Last week we had the murky ethics of lawyers ‘friending’ judges – this week it’s jurors whose questionable social media activities are in the dock. Jury-members in the mayor of Baltimore’s trial for gift-card embezzlement made contact with one another on Facebook – and now the mayor’s lawyers are examining whether this could constitute grounds for appeal.
If you wish your kiddywinks to enjoy a Christmas which is both magical and modern, upgrade your traditions to Yule 2.0 with Mashable’s list of ways to interact with Santa. There’s even an iPhone app in which the Big Guy tells them that, unless they shape up in the behaviour department, they can expect nowt but a lump of coal in their stocking.
On Christmas Day, just after lunch, Barnardo’s is launching their hugely innovative Teens’ Speech campaign online. For the last 2 months, Barnardo’s has been encouraging teenagers to upload videos in which they express their hopes – and fears – for the future. The project – which eModeration has been delighted to be part of – involved an open invitation to this much-maligned group to speak out on the issues which are important to them across multiple platforms including YouTube, MySpace, Facebook, Twitter and the Barnardo’s website. The campaign also hopes to draw attention to the fact that what matters to teens should also matter to the rest of us – and it promises to be touching, insightful, and very honest.
Hot on the heels of last week’s revelation that Facebook’s demographic is increasingly Gran-shaped, comes the launch of a new service for granny-bloggers. The NanaBlogs helps Grans to explore social media, and to start their own blogs. The launch coincides with news that the older generation is embracing texting at last – 14% of those aged 45-plus are sending more than 30 text messages every week.
Two regulatory changes this week: first the Advertising Standards Authority’s remit was extended to include digital marketing – bringing brands’ websites under their control for the first time.
Then the Press Complaints Commission’s reach was extended to cover online-only publications – until recently those which had no offline presence were exempt.
An interesting week for online news content: the Guardian launched an iPhone app, which for a one-off fee of £2.39 allows users to customise Guardian content, making it much easier to view on a mobile device. And over the pond, the Huffington Post is offering sponsored tweets to advertisers, which will feature in the live Twitter feed on its site. It’s also offering ad placements within the comments section of its articles.
Meanwhile, a huge GfK Group study has found that only 13% of people in Europe and the USA would be prepared to pay for online content. Worse still, 42% of European and 21% of US consumers didn’t even want their content to be supported by ads – which would leave content-providers without any visible means of support whatsoever.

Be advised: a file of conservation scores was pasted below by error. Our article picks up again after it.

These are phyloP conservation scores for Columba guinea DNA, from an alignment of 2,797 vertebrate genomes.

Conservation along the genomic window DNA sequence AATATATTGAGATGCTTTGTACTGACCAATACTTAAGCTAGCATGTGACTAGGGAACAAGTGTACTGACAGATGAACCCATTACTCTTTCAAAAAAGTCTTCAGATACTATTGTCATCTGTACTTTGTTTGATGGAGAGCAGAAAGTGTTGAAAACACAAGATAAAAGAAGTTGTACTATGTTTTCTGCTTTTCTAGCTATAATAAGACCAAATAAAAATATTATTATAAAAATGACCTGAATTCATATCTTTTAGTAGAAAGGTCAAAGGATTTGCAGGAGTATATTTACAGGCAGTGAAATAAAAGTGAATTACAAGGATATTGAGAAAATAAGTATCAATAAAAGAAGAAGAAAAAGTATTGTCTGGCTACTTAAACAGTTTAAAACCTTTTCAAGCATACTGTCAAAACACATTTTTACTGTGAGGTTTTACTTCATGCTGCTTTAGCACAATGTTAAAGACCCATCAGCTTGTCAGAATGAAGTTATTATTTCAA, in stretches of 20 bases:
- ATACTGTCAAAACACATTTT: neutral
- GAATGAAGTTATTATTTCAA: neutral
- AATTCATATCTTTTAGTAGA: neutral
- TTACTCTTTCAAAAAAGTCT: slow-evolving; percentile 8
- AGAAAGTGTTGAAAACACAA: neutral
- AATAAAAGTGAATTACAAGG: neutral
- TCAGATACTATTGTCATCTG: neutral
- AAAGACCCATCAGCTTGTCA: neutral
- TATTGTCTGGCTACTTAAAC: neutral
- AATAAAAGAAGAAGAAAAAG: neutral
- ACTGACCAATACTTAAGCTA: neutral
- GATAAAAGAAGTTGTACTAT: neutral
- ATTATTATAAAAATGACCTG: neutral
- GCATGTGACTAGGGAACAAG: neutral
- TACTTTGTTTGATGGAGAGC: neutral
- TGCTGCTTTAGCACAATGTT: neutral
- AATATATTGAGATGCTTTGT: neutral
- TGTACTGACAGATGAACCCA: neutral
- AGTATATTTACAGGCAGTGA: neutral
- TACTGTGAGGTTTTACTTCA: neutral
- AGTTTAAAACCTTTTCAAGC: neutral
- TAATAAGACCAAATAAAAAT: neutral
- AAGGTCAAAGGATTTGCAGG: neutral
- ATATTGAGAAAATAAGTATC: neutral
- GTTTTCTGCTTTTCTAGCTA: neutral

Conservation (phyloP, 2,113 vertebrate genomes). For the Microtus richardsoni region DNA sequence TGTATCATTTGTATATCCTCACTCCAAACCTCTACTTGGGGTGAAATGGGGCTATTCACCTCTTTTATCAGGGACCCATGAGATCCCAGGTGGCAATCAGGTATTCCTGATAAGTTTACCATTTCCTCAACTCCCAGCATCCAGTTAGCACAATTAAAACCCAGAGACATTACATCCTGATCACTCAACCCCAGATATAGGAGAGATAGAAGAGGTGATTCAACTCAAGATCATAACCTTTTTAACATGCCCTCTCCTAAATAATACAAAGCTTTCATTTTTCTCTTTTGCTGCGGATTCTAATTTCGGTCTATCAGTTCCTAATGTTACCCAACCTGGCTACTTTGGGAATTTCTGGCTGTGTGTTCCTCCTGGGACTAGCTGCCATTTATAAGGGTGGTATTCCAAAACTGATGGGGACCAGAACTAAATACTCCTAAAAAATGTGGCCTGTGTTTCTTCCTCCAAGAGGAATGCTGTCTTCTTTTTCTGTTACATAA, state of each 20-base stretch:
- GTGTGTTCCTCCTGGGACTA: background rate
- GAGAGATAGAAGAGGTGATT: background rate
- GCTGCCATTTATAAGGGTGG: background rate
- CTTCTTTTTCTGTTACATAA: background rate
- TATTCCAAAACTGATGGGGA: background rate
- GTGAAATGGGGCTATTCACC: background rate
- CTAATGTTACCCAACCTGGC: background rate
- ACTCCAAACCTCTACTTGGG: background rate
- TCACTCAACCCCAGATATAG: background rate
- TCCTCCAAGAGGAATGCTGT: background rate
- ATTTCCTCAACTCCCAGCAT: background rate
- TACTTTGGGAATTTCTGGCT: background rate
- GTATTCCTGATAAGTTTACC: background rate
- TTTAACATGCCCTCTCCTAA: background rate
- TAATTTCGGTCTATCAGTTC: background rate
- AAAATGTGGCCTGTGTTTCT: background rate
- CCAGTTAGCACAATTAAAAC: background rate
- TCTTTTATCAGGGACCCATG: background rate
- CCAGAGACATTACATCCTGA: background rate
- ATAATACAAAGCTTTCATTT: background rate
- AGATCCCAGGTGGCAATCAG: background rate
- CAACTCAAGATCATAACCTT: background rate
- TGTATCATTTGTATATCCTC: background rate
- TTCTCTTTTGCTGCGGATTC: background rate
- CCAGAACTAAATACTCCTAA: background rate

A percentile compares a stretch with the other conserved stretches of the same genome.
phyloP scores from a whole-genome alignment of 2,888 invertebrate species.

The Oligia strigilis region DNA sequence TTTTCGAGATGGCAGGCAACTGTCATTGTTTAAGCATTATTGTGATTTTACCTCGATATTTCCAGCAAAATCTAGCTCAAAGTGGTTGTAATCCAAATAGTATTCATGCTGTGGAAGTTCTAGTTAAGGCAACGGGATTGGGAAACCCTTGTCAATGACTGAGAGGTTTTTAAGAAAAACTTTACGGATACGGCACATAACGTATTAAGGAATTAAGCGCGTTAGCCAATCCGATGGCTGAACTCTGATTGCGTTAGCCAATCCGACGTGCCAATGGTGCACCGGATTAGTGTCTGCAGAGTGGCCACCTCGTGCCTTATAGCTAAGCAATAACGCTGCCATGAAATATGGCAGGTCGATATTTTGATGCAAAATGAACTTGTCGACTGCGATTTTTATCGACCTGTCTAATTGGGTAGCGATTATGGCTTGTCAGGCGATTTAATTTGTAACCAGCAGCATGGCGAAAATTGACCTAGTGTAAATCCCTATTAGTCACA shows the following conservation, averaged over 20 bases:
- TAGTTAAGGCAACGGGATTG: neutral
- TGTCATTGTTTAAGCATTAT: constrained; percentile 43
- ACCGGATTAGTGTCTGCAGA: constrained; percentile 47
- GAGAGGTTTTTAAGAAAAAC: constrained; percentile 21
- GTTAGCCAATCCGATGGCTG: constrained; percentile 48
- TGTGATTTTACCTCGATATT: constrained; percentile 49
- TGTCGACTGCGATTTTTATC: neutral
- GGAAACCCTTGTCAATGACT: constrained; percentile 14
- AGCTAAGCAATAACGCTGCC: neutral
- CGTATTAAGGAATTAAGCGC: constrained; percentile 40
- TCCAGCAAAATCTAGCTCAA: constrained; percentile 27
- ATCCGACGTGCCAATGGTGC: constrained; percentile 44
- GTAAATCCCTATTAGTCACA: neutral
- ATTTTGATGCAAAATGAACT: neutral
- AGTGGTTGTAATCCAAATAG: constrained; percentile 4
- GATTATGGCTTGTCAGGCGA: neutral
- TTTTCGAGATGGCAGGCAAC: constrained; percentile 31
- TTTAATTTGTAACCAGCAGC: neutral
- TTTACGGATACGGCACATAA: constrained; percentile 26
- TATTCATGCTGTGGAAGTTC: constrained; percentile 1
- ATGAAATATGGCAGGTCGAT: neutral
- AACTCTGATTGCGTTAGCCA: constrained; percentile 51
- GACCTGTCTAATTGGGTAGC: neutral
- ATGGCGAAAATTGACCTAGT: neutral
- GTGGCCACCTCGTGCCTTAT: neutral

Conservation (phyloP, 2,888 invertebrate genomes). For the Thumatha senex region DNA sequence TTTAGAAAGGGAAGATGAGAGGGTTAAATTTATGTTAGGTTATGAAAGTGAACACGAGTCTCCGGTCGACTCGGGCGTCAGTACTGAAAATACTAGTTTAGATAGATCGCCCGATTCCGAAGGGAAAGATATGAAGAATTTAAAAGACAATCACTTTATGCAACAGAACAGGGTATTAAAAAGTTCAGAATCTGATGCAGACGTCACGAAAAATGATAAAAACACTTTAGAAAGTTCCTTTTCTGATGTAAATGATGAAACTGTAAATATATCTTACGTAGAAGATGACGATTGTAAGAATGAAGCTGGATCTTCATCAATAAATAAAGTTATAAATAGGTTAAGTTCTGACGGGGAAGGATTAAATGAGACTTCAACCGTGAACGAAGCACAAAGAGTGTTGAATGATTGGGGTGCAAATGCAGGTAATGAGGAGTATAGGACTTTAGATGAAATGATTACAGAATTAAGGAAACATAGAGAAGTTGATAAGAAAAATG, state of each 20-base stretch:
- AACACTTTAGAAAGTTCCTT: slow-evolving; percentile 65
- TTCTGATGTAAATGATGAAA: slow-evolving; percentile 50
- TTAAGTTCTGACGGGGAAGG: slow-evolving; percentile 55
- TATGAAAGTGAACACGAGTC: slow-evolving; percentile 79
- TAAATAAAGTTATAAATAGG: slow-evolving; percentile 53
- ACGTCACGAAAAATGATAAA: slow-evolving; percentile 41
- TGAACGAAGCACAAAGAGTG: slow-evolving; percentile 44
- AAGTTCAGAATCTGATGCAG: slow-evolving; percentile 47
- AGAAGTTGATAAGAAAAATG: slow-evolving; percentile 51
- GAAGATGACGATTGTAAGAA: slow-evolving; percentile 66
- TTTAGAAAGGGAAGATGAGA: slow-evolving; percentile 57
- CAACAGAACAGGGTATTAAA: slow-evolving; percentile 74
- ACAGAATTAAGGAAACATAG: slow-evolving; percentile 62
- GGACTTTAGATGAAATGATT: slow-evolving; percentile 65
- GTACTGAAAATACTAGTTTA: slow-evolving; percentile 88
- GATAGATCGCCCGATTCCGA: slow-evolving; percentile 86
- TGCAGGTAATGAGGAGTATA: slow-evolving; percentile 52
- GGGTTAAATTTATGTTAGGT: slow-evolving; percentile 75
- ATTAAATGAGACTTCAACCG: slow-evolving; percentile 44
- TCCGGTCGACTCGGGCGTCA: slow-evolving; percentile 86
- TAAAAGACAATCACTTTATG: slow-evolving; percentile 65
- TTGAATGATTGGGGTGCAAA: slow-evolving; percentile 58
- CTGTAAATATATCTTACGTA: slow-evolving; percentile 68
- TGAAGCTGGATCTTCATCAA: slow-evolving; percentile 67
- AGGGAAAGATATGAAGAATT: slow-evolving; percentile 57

Aside from the growing privacy brouhaha detailed above, it’s been an uneventful week for the ‘Book.
They announced the heartening results of its recent demographic study, which show that the percentage of Black and Asian users are now approaching those found in the general US population. But the social giant also faced criticism for pointedly refusing to share the wider data-set with the public, which caused some to wonder whether other, less cheerful cultural trends were contained within.
Facebook also launched a developer consultant programme, to help confuzzled brands decide who to work with when building their Facebook presence. The initial roster of 14 companies include Context Optional and Wildfire, who have worked with brands such as Red Bull, Chase, MTV and Disney on social media launches.
A light news week also for Twitter: they launched in German, which joins Spanish, French and Italian as official Twitter-supported languages.
And, in a possible step towards a full commercial offer, Twitter began testing a new ‘Contributors’ feature. It lets businesses have accounts which can be used by several employees, each of whom would be identified by an individual by-line.
And finally, Twitter announced their top trending topics of the year: the results, which put Michael Jackson and Susan Boyle at number one and two respectively, were entirely predictable – but like too much gin in Auntie Vera’s holiday egg-nog, were no less enjoyable for that.
Like Facebook, Google launched URL shorteners this week – and while Google’s is only available through its Toolbar and Feedburner, there’s nothing to say things will stay that way. Which must, as MediaPost points out, make uncomfortable reading for Bit.ly et al, as they watch Google pull out all stops to keep the traffic flowing through to search.